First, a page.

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From Wolf Blitzer Reports staff:

A wind surfer takes advantage of the wind as he passes the Washington Monument on the Potomac River on Thursday.

WASHINGTON (CNN) -- Washington, D.C. is usually a city bustling with traffic, tourists, TV cameras and lawmakers. But today -- it was anything but.

The District is now a virtual ghost town as citizens and visitors prepare for Hurricane Isabel.

The federal government is shut down with only essential personnel required to show up for work.

The Metro subway system is locked up.

Many commuters, some high profile, are relying on Amtrak trains to get them out of town. But those trains are heading only in one direction -- North -- away from Isabel. Former Sen. George Mitchell said, "With the storm coming I was scheduled to leave later today, but I decided to move it up as with everyone else leaving town."

The streets grew increasingly quiet throughout the day.

Shops in fashionable Georgetown closed.

Paddleboats usually full of tourists floated empty -- tied down to weather the storm.

The runway at Andrews Air Force Base in suburban Maryland were empty. Even Air Force One moved inland.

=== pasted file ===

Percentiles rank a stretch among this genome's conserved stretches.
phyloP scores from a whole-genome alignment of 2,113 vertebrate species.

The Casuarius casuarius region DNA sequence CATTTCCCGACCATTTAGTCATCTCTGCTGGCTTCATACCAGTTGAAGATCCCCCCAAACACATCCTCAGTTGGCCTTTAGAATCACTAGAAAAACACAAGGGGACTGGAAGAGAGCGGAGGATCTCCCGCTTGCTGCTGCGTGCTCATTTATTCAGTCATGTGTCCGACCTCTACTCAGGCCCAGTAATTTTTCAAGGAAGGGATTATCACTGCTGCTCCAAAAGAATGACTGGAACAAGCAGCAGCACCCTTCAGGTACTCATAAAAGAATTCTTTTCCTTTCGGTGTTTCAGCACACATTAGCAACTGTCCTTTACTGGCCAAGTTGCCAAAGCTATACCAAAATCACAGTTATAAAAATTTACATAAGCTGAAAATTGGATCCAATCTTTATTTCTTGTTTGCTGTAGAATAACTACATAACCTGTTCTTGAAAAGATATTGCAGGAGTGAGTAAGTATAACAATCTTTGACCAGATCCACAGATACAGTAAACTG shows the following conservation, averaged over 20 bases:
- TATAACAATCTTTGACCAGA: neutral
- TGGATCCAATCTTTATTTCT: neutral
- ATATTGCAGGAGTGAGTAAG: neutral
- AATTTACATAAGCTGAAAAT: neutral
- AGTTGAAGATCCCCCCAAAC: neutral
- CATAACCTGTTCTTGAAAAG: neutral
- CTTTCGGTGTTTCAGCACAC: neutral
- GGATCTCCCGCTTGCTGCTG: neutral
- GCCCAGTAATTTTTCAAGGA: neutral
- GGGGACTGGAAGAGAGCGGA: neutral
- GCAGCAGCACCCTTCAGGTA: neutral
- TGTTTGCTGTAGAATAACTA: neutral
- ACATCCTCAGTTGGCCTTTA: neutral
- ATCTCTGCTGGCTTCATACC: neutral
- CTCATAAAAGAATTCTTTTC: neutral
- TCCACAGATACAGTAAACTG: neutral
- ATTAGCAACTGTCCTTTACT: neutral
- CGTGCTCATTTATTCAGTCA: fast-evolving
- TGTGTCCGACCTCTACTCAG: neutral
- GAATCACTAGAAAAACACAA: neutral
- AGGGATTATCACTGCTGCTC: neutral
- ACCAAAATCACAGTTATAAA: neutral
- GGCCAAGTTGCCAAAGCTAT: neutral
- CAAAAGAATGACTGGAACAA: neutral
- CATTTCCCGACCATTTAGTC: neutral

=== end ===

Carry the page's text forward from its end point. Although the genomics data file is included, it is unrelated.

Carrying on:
There was some activity -- including a few brave -- or foolish -- tourists.

Two young Chilean tourists said their dad was still ready to play outdoors. "He wants to get a kite," the girls said.

Construction crews spent the day building barricades along the Washington Harbor business district.

The owner of Jack's Boathouse on the Potomac finished up his preparations, saying the worst trouble will come after Isabel passes, "There is more anticipation for the real flood, which is two days after the storm, from up river in the mountainous areas."

At the District's Department of Public Works there was a fairly disorganized attempt to hand out free sandbags.

One worker said, "It's coming. I can feel some of the wind now. It's coming. So I'm already prepared for it. I got my candles, and got some flashlights, and my batteries and everything at the house. Got plenty of water and juices. Got plenty of sandbags too. You know I got that. I'm working with them now."

The line of cars stretched as far as the eye can see. Each waiting for the allotted seven half-full sandbags.

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